My issue with an EEA+CU “plan B” is not so much the principle of being a rule-taker, although @ottocrat in particular makes good arguments against that.
It’s that I don’t think UK politics would allow it to be a stable arrangement. I don’t think it would survive first contact.1/
Don’t get me wrong. I don’t think the rule-taker thing is a particularly good thing, and I think it’s crazy to dump being a rule-maker in favour of being a rule-taker for, essentially, nothing. 2/
But even aside from that, ask yourself the question, how long would it be until there were calls for a referendum on leaving the EEA+CU? 3/
From the first new regulation on vacuum power ratings, or kettle efficiency, or lightbulbs (what is it with people and lightbulbs?), the Brexit Ultras would set about it crying “betrayal”, and “vassal state”, and “why do they want to ban British cauliflower”, and so on. 4/
And you’d still either need a backstop, or a full Customs union (so no Global Britain deals for the Ultras), or both. The frictionless trade that would be the real prize of it needs SM and a CU. One or the other doesn’t do it. 5/
Added to that, UK would be (rightly, I think), viewed with deep suspicion that the arrangement was not meant to be remotely permanent, and was just a way to get Brexit over the line before tearing it all up again. 6/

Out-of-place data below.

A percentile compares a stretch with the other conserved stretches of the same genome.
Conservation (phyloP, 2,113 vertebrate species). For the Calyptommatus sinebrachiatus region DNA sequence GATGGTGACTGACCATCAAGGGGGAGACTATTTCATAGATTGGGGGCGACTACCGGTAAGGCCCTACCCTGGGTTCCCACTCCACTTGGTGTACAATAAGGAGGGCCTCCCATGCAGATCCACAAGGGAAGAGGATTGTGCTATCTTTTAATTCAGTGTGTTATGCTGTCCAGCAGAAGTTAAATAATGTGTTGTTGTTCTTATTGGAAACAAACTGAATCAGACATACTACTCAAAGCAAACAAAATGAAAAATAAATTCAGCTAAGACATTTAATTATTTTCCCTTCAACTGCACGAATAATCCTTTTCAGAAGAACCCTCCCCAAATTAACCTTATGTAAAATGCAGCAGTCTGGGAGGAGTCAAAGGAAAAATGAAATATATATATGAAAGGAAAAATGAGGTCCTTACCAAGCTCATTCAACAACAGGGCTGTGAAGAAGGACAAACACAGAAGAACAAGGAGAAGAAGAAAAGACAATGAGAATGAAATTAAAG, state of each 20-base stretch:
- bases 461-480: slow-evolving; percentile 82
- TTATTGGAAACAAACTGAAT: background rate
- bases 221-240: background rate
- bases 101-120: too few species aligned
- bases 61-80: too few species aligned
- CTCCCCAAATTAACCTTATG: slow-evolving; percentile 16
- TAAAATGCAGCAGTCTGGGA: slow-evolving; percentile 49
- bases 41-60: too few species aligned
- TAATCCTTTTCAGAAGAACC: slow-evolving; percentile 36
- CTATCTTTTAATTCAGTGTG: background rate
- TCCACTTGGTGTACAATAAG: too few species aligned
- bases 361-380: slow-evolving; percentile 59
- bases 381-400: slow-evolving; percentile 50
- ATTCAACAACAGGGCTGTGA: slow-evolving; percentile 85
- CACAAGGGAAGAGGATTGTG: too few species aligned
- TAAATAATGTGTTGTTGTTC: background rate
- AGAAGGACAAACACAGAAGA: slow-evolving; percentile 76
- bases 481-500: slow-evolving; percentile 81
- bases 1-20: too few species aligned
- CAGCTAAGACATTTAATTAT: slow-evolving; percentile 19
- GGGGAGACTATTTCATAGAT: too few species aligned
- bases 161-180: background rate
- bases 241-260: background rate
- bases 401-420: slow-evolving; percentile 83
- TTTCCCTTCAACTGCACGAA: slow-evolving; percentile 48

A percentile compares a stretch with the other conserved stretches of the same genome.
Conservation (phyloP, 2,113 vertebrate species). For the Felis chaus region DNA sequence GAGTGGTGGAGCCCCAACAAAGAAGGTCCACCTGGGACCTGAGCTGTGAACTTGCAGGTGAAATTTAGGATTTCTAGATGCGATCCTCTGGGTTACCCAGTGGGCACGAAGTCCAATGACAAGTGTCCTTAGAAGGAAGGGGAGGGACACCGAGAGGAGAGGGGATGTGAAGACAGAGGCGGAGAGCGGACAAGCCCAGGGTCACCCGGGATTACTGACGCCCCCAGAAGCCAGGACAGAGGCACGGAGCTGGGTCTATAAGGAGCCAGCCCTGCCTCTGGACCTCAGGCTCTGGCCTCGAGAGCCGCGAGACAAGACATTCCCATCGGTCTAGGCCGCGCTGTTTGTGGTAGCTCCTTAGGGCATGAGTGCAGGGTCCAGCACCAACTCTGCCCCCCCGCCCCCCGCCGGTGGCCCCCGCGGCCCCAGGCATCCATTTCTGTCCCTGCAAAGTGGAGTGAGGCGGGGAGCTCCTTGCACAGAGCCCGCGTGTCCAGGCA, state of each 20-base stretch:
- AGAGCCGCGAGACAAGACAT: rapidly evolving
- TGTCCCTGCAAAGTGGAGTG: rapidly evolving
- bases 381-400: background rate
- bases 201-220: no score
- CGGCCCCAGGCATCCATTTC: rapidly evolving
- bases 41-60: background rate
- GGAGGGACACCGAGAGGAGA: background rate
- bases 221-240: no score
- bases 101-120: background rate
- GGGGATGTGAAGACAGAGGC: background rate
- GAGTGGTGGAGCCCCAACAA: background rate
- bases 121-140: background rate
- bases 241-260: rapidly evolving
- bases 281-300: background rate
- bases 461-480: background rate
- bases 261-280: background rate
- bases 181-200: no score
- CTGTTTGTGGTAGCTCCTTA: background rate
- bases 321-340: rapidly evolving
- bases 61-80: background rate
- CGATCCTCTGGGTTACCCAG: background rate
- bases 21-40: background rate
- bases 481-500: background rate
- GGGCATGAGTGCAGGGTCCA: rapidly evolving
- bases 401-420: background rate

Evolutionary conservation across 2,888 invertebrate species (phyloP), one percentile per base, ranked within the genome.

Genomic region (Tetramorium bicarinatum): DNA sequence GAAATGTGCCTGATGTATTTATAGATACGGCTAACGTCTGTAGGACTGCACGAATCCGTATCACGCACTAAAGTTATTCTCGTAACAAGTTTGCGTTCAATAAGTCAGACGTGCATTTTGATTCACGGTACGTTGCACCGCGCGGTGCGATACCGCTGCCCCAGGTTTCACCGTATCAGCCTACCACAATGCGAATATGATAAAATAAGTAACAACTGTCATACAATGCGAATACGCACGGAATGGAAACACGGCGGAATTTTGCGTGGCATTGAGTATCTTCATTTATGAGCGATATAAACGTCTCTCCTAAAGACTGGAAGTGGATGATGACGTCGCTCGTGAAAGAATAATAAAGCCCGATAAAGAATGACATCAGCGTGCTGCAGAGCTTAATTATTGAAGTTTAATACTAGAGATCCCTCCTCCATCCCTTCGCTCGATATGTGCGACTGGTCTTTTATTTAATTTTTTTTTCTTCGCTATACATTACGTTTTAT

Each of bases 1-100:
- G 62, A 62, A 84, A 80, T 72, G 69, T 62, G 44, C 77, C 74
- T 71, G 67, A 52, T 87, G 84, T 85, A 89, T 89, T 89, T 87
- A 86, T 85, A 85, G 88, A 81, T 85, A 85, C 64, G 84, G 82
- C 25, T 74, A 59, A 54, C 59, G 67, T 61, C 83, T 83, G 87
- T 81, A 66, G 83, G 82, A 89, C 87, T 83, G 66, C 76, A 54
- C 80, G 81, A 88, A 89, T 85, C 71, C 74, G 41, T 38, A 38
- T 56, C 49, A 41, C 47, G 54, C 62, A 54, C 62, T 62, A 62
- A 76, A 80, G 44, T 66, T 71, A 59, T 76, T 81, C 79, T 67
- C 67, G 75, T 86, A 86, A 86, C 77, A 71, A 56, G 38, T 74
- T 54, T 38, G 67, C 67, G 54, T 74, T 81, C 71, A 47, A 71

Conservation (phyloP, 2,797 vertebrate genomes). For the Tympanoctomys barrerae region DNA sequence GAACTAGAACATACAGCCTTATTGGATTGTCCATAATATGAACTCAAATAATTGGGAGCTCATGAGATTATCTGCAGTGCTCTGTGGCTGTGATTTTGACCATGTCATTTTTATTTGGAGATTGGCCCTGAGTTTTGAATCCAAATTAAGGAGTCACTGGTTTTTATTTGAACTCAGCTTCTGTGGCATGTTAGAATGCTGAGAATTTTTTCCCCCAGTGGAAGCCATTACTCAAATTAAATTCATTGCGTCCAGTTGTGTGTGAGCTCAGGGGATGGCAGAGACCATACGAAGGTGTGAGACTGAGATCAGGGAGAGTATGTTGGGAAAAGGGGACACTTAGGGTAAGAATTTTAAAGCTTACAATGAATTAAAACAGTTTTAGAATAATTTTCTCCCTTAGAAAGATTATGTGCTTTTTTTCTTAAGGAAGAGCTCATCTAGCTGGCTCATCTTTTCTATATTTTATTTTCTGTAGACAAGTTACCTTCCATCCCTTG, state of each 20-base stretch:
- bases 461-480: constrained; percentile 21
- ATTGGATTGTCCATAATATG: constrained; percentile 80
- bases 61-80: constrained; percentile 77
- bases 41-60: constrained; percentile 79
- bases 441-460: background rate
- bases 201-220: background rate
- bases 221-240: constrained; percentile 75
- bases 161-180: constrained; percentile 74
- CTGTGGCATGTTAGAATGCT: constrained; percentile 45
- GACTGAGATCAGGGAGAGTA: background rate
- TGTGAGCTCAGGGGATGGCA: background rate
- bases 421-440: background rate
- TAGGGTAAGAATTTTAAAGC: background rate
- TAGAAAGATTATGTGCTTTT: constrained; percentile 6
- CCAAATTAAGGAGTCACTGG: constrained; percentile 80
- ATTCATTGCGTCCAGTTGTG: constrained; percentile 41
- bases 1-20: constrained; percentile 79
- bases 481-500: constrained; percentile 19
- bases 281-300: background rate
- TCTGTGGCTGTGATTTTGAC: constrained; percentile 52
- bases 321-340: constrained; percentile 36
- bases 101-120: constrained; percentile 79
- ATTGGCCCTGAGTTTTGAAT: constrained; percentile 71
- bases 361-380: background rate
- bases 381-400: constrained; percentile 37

The reason that suspicion is justified of course is that Brexiters keep saying that that’s exactly what they’d do. 7/
I’ll make an admission here. Had the PM and UKGov set this out as a serious option from the start, and spent 2 years explaining, defending, and gathering consensus for it, this might not have been the case. 8/
While I wouldn’t have been happy with it, but if that plan, which is undoubtedly the least damaging option that involves Brexit happening, had been adopted, sold, and supported from the start, even I may (reluctantly) have accepted it. 9/
Instead though, the well was almost instantly poisoned, absurd, self-harming red lines adopted, and limiting the economic damage and personal disruption of Brexit became a less-than-even-secondary objective. 10/
From where we are now though, this would be very far from a stable solution, impossible to achieve in most of the Cakeist forms proposed, and would be a gift to those who want to Brexit, then wreck whatever’s agreed anyway to get to their no-rules, no protections dystopia. 11/
Once again, none of this had to be this way. 12/12
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